The Oregon Trail: Cascadia Creamery
Ok, I know, Cascadia Creamery is actually in Washington. Coming from a small town on the Oregon side of the border that's named after a mountain in Washington, I'm well aware of the very slim line between the two states. This creamery is knee deep in the Cascadia bioregion and gets to reap the benefits of the area without being tethered to one states' provenience. I knew I wanted to road trip down to the Oregon Cheese Festival since I found myself with an abundance of time and I figured that this would be a great time to visit a ton of producers that I failed to visit when I lived in Portland. This was the first stop.
Cascadia Creamery is located in Trout Lake, Washington, about an hour and a half east of Portland. They sit at the base of Mt. Adams and this location is imperative to the story behind their cheese. The Trout Lake Valley has a dairying history reaching back over 125 years. The rich volcanic soil and abundance of diverse plants make it a perfect place to create some of the highest quality milk available.
John and Marci were ready to leave the grind of Portland and ended up in Trout Lake where John found work as an intern with a fourth generation dairy farm. John began making cheese with his new abundance of milk and had entirely intended on it being a hobby that his friends would benefit from but John, while out on the pasture, noticed some blades of grass that seemed to be blowing in the wind though there was no wind on the field. Of course he investigated further and in doing so, he found a small opening to what looked to be a cave. The next day he brought out equipment to test the temperature and humidity and they tested perfectly for aging cheese. This find was really monumental for the future of John's impending cheese career. They dug in and checked it out, realizing it was a lava tube that extended way further than they were willing to explore. When John initially approached the FDA, and other governing bodies for food safety, they told him they would never green-light a project where cheese is aged in an actual cave. He had done extensive research and knew this was the best place to age cheese so he took the requirements necessary for an aging facility, and built them in the cave. He got a perfect score the first time they came to inspect the facility.
Cascadia Creamery makes organic, raw milk cheeses that are really a true testament to the terrior of the land. From the rinds that change seasonally, to the fudgy, nuttiness of the Glacier Blue, these cheeses would not be the same if they were being made anywhere else. They have a close working relationship with the dairy farm they get their milk from and have helped the farm diversify their milk quality, using genetics to make the most nutrient rich milk for making cheese . John's tutelage has helped the dairy farm create a milk that is less allergenic for those that have a hard time processing cow's milk. Due to a genetic mutation occurring a few thousand years ago, milk with a certain protein structure can be difficult to digest even if lactose intolerance is not an issue. This gene is called A1. Cascadia uses milk that carries the A2 gene which is mostly found in heritage breeds like Jersey or Dutch Belted but they also use Friesian milk that has been tested specifically for the A2 gene. All of this attention to detail helps to create cheese that is nutritious and delicious while also being a steward to the land and community.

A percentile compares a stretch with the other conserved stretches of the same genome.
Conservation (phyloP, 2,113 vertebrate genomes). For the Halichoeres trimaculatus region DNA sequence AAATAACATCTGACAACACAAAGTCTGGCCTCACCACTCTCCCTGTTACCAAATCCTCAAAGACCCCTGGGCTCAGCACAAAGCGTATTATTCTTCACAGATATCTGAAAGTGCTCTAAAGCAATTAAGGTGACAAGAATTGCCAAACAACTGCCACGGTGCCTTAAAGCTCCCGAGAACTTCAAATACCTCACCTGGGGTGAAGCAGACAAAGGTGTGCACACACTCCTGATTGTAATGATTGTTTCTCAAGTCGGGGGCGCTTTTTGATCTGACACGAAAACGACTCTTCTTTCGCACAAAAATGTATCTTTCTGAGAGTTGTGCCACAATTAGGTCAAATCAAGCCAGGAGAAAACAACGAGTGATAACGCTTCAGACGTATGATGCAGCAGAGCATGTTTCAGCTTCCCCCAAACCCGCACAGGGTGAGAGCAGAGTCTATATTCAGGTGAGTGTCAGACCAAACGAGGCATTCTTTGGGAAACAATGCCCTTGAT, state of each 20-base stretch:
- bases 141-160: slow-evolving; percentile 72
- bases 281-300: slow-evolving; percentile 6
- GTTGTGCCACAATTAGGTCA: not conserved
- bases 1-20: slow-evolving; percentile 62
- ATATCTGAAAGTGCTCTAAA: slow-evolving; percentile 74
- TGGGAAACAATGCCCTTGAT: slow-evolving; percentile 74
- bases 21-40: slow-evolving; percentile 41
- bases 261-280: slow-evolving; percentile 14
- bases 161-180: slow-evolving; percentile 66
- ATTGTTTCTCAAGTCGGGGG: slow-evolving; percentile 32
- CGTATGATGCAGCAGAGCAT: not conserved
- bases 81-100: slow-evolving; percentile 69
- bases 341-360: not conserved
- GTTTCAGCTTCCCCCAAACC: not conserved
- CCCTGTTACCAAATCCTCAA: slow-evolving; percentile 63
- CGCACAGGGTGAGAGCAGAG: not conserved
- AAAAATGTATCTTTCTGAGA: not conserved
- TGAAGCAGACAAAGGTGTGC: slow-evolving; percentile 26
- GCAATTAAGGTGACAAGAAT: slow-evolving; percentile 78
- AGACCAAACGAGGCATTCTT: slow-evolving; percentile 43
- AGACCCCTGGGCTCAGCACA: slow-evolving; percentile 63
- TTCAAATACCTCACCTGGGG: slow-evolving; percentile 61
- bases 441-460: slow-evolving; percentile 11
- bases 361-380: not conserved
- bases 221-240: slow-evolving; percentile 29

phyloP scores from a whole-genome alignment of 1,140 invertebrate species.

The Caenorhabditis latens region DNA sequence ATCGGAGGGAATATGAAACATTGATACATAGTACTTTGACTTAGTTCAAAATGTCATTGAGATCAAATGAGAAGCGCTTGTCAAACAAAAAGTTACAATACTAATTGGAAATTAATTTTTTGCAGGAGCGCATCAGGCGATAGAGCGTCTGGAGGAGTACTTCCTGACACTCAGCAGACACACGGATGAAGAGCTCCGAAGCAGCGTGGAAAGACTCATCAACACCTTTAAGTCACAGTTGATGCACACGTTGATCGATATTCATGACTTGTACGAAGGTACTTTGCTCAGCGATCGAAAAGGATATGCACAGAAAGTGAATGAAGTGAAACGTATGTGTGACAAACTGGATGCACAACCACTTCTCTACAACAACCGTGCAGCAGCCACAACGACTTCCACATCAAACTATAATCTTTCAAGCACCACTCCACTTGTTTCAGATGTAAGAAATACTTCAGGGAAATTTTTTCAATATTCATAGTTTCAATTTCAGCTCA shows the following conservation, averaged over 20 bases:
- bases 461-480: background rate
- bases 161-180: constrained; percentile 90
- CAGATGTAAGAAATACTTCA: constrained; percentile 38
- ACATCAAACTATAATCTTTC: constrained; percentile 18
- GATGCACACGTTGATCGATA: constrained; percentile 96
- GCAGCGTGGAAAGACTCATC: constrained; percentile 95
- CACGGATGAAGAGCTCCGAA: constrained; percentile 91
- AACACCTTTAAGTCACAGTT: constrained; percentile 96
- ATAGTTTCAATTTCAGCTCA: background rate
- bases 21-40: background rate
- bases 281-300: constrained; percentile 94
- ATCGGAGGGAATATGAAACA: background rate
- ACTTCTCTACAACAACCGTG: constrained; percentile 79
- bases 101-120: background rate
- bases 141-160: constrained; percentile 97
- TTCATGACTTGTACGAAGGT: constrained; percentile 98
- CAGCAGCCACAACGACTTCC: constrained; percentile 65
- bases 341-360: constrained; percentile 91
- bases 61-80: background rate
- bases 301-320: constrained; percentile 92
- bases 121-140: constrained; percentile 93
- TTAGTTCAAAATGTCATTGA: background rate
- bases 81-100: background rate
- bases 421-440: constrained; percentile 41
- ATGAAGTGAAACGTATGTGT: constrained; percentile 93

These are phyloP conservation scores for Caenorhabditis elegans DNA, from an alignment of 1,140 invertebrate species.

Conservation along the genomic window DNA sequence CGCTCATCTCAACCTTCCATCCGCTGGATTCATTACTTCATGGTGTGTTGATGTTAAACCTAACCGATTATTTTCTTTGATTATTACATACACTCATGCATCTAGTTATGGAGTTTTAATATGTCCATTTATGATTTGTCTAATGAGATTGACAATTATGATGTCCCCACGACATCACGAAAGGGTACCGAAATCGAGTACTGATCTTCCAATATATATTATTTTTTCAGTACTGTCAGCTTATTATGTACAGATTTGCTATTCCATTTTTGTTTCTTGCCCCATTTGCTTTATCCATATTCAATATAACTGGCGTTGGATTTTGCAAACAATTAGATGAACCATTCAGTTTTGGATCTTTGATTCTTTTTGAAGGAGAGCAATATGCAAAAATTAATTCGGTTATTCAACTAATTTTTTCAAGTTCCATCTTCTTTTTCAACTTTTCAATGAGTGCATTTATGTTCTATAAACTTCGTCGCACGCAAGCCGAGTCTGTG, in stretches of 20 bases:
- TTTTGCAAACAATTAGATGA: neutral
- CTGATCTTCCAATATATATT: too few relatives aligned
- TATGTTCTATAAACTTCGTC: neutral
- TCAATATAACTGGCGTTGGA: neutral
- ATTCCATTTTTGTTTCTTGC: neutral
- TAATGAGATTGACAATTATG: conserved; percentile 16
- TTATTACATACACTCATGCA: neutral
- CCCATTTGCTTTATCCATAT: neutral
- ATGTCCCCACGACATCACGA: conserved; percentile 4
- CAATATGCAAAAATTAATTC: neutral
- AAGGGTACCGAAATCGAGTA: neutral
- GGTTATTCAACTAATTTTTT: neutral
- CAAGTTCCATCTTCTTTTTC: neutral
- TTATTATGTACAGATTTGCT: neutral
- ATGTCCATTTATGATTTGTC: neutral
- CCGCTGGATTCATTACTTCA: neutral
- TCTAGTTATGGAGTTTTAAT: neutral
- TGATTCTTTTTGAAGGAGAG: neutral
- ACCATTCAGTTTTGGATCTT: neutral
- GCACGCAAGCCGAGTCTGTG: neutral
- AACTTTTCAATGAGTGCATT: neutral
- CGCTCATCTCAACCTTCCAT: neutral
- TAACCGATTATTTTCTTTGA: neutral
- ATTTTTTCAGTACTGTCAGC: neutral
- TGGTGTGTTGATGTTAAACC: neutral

John's intention with moving into the area was to become an active contributor and to provide a positive impact on the local community. By building this facility in the the area, Cascadia has created jobs, brought back a cheese making culture that had been lost, and created an assurance with the local dairy that they may continue to do what their families have done for generations. Plus, they make delicious cheese!
Have you gotten to try Cascadia Creamery's cheeses? Tell me which is your favorite and how much you love them! If you haven't tried them, get yourself to your nearest cheese counter and ask your local monger for a taste! I'm sure they would be more than happy to share if it is in their case. Here is a listing of all the wonderful cheese that Cascadia Creamery produces!